I bred my first litter last spring, and somewhere near the end of the process realized how much I had to learn about good breeding practices and how important it was that I did learn. A novice breeder like myself who breeds one litter of puppies a year bears the same responsibilities for those pups as does the established breeder who breeds a number of litters a year. However, the unfortunate truth of the matter is that we novice, small-time breeders often don't have the knowledge or the facilities to bear those responsibilities easily. Our limitations make it all the more important that we try to produce sound terriers.
In an effort to gather some information on good breeding practices, I turned to my past issues of True Grit and found some excellent resources. In the June, August and October '91 issues there are a number of articles on genetic science as it relates to dog breeding. The August and October '91 issues also include Nancy Breakstone's discussion of the Breeder's committee's clarification of the JRTCA's then existing policy on inbreeding. What follows here is based on my reading of these articles and discussions with some of the knowledgeable people I have the good fortune to be acquainted with. It is directed toward folks in a situation similar to mine, that is, those of you who are just beginning to breed litters, but who are serious in your commitment to the Jack Russell Terrier.
It seems to me that there are three general areas that must be considered when we evaluate a pair of terriers in order to decide if each member of the pair should be bred and if so to decide if they should they be bred to each other: we evaluate each terrier's outward appearance and temperament; we study their pedigrees, and we consider the degree and kind of inbreeding (if any) that we will allow with regard to our goal for the breeding.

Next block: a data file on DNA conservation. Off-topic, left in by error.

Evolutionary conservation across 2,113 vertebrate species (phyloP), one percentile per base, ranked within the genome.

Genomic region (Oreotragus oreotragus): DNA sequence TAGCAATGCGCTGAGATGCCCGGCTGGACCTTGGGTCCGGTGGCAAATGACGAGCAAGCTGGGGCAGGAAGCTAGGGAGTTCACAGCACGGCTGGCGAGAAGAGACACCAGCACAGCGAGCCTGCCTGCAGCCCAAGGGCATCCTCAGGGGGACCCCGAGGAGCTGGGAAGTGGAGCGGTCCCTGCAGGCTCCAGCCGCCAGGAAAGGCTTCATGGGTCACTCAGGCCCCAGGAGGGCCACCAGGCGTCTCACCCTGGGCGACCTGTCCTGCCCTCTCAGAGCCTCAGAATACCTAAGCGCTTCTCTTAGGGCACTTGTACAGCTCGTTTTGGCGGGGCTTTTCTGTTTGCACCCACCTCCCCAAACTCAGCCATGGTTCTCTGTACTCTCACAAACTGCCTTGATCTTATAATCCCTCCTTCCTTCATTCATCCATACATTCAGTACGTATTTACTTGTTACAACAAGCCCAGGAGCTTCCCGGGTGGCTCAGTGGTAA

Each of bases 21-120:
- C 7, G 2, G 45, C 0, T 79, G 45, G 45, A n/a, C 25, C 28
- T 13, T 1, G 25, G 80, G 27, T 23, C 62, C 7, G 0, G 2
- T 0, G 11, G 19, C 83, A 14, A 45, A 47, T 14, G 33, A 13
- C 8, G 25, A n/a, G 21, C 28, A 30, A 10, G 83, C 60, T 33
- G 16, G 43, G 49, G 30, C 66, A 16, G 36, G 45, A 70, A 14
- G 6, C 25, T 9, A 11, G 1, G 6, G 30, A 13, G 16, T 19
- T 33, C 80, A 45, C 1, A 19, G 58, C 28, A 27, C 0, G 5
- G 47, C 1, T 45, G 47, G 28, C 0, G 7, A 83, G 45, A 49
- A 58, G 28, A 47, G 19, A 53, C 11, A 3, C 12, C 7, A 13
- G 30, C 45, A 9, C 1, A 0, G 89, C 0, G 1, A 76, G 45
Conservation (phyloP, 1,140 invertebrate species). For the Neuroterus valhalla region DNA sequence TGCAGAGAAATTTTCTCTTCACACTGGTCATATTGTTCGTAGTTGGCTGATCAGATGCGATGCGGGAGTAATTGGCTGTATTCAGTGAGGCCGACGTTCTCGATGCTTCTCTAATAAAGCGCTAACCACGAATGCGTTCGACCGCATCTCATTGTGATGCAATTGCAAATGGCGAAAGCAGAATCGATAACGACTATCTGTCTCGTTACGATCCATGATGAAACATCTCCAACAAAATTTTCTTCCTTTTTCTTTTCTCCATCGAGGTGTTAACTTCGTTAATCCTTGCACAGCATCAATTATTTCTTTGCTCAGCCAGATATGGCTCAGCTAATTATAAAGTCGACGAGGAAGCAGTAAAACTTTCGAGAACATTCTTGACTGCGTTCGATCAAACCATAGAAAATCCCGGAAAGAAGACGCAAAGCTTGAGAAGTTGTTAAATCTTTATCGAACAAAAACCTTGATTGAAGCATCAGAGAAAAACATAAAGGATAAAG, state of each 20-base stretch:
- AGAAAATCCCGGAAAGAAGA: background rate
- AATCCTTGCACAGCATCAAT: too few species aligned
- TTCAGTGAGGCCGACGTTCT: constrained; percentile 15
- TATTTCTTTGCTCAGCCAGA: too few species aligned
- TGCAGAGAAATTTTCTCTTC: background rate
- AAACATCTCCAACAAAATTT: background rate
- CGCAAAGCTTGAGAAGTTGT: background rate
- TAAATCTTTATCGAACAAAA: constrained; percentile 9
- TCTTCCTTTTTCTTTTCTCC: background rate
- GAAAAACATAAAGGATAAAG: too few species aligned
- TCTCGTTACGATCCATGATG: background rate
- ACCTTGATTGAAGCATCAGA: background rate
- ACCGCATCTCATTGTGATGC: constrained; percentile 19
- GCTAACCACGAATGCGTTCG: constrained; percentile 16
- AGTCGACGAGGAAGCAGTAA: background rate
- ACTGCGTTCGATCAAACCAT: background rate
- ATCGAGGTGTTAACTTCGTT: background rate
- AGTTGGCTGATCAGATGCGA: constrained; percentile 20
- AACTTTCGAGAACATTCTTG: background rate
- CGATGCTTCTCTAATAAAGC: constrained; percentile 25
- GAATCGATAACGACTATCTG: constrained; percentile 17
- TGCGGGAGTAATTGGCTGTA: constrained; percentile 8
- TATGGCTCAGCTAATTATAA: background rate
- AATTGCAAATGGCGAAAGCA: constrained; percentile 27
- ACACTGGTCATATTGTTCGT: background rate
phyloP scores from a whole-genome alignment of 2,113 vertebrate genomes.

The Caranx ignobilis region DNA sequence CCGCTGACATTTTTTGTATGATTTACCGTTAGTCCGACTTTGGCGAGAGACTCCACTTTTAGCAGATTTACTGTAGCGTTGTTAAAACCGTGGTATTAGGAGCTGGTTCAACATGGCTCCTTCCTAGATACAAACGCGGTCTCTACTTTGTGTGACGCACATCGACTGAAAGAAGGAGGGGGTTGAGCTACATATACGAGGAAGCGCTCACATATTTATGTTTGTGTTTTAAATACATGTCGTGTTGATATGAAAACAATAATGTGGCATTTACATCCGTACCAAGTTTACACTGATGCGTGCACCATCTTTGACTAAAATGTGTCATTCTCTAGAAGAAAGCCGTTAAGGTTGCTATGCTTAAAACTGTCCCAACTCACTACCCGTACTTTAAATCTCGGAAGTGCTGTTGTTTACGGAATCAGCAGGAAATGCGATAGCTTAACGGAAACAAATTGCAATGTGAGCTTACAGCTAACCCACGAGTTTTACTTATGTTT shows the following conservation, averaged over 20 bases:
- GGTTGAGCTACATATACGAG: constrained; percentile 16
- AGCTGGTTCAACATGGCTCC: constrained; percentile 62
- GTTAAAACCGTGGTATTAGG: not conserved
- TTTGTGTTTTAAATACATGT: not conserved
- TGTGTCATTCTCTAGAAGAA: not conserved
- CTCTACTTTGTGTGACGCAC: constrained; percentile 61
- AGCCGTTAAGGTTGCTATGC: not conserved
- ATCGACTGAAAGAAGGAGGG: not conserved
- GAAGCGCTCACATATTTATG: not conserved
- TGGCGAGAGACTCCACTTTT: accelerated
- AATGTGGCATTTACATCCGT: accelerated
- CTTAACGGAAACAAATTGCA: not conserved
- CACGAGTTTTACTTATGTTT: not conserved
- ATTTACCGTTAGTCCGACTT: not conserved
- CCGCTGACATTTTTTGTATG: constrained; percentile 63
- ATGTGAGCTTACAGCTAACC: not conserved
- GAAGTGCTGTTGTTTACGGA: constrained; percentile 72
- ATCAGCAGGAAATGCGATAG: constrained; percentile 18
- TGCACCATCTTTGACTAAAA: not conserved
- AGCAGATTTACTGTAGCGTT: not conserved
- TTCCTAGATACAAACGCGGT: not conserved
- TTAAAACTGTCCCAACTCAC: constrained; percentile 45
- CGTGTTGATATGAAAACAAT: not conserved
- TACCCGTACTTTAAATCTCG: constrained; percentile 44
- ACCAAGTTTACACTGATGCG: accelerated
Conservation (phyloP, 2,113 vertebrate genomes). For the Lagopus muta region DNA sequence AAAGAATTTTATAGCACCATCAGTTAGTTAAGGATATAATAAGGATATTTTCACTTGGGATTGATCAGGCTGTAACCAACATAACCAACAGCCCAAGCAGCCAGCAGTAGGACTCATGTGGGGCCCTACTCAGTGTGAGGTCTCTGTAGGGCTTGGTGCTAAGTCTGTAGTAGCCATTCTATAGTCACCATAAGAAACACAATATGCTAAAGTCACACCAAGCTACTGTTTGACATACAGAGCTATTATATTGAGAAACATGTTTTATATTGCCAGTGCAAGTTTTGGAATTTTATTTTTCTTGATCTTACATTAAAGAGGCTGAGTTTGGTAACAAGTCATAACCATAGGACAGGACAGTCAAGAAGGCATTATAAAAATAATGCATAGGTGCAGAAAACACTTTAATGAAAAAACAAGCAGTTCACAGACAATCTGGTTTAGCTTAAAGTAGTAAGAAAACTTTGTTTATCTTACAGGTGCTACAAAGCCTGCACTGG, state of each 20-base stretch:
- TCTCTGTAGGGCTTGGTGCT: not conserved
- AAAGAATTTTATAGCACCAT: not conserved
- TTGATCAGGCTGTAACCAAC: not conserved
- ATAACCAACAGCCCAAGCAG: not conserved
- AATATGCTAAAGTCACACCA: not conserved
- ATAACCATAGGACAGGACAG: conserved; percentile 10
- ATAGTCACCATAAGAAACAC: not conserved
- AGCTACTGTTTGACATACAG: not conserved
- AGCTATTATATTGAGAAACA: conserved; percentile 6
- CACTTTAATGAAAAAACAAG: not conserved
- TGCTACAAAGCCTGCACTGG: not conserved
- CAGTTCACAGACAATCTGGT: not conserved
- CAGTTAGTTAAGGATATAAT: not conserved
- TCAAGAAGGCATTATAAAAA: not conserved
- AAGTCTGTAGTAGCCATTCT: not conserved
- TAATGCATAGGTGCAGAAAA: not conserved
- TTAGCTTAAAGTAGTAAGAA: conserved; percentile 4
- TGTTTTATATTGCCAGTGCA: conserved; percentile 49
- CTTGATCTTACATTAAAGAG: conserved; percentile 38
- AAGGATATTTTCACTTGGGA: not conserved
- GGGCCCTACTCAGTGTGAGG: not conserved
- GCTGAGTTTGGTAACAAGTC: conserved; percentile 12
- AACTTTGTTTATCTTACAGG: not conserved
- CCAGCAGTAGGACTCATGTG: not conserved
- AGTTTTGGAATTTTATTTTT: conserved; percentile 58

First, it is important to look at each individual as dispassionately as possible. What are her faults? Does she have any defects? Faults are aesthetic flaws while a defect is a genetic malformation or disease which severely affect the dog's health, soundness, structure and/or temperament. Because we register individual terriers who must be veterinarian certified for soundness prior to registration, it is unlikely that even the most novice among us would consider breeding an individual who was obviously defective. Unfortunately, possible defects can show up after a terrier is registered. Does your tough little dog show signs of back end lameness at the end of a long day in the field? Does your bitch chew her paws into a bloody mess in the fall? Situations like these can make for pretty tough decisions, especially for the novice breeder who owns a small number of treasured terriers.
The distinction between fault and defect is not always clear, especially when one is evaluating a working terrier. For the working Jack Russell, size, substance, eye shape, coat and of course, work style are directly related to function. Additionally, your hunting territory and quarry will figure largely in your considerations. To complicate matters more, even among the more experienced breeders there is strong disagreement as to what constitutes a defect: some would not breed an animal with a level bite, others would not breed a terrier which stood too far back to bay, still others would not consider either of these characteristics to be defects of structure or temperament.